This is a proposed toll road that would potentially loop someday from State Road 60 on the south side of Winter Haven through rural areas of northeast Polk County to reach Interstate 4 somewhere near the interchange with another toll road that loops along Orlando’s western suburbs.

If you think the route to Orlando on I-4 congested now, just wait a few years. It will be a lot worse if these plans come to fruition.

Although there is the obligatory disclaimer that the decision on whether to construct these roads will require analysis per Florida law, it is hard to imagine that the Florida Department of Transportation and its allies in the development and road-building lobby would propose to spend $918.9 million (that’s almost $1 billion) on engineering and environmental studies and right of way acquisition on a road project they have no intention of constructing unless the state is amazingly fiscally irresponsible.

What is really interesting is that the rationale for this road project is partly to relieve congestion on U.S 27. There is quite a bit of local traffic on U.S. 27 that area residents contend could be relieved if only the section of U.S. 17-92 between Haines City and the Osceola County line were widened to four lanes.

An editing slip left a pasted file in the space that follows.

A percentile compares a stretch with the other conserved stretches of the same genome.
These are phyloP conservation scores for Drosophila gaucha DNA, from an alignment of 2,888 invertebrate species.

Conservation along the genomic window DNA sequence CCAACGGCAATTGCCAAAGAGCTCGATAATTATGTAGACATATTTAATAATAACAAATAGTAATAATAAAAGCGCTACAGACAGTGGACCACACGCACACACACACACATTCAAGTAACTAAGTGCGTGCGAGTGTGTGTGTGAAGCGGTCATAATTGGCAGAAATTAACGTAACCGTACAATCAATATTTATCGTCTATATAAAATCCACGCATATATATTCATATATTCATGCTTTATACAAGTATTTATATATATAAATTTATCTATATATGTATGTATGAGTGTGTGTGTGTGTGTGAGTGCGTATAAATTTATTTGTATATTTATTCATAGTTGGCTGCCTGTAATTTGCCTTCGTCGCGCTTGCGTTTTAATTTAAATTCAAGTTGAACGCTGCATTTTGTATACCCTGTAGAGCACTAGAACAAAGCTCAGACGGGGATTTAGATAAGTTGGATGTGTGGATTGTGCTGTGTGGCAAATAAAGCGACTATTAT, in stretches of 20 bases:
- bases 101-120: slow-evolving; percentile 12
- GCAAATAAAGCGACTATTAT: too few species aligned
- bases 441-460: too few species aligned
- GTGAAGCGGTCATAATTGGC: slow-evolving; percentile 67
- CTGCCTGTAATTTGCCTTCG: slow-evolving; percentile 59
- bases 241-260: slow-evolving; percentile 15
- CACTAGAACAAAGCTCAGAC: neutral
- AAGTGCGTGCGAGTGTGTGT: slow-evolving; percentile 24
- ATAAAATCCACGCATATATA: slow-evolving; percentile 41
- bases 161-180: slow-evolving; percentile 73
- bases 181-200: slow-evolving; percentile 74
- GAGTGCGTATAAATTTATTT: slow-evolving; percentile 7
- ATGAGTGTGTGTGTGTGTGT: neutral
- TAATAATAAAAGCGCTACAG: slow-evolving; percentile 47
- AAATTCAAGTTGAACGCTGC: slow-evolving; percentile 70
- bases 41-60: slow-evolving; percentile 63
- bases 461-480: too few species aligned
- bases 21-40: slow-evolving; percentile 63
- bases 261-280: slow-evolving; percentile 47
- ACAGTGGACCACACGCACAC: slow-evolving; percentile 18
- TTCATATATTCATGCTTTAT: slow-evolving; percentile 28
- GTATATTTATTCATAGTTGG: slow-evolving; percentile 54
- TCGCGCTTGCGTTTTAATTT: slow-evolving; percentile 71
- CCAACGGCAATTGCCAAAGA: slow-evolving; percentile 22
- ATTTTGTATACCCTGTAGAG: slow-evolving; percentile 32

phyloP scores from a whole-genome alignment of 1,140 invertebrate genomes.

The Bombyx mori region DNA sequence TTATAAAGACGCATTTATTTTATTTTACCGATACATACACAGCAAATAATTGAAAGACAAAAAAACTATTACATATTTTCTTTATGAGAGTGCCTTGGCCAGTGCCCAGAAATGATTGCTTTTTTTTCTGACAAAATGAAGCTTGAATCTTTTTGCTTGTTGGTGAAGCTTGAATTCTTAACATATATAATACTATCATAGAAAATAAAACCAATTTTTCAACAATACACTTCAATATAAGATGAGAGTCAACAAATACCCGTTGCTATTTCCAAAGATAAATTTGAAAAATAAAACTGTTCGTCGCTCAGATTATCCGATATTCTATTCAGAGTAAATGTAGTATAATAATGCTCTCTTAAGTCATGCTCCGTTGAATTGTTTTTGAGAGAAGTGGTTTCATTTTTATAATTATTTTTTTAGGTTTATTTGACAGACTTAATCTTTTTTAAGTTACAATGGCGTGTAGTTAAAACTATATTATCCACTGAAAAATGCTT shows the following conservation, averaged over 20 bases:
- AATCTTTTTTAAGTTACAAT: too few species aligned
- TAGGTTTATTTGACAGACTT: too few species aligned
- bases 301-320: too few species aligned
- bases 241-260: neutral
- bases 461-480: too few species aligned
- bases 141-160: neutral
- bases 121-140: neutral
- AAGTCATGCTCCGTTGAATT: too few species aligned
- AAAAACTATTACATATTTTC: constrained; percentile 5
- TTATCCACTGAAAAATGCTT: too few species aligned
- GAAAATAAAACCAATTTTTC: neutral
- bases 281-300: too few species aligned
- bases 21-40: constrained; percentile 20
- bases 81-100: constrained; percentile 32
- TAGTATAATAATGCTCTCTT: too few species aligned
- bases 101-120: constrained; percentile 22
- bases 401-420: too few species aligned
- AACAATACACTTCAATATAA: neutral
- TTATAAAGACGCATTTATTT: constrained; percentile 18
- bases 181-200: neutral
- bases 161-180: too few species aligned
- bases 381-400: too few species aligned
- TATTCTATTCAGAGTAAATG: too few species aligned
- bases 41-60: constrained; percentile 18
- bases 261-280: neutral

In the latest funding proposal, that project has been defunded. It may be no coincidence that much of the undeveloped land along that segment is marginally developable, if you believe in coincidences.

This project was shelved several years ago because it was considered not economically feasible. Times and politics change and urban sprawl is on the rebound as the economy improves.

Besides, the Polk County growth plan is subject to change at any moment to allow more and denser development. The cost of providing services will come later.

State growth management laws were tossed out the window years ago and transportation and any other kinds of concurrency have become museum artifacts.

Prepare for the worst.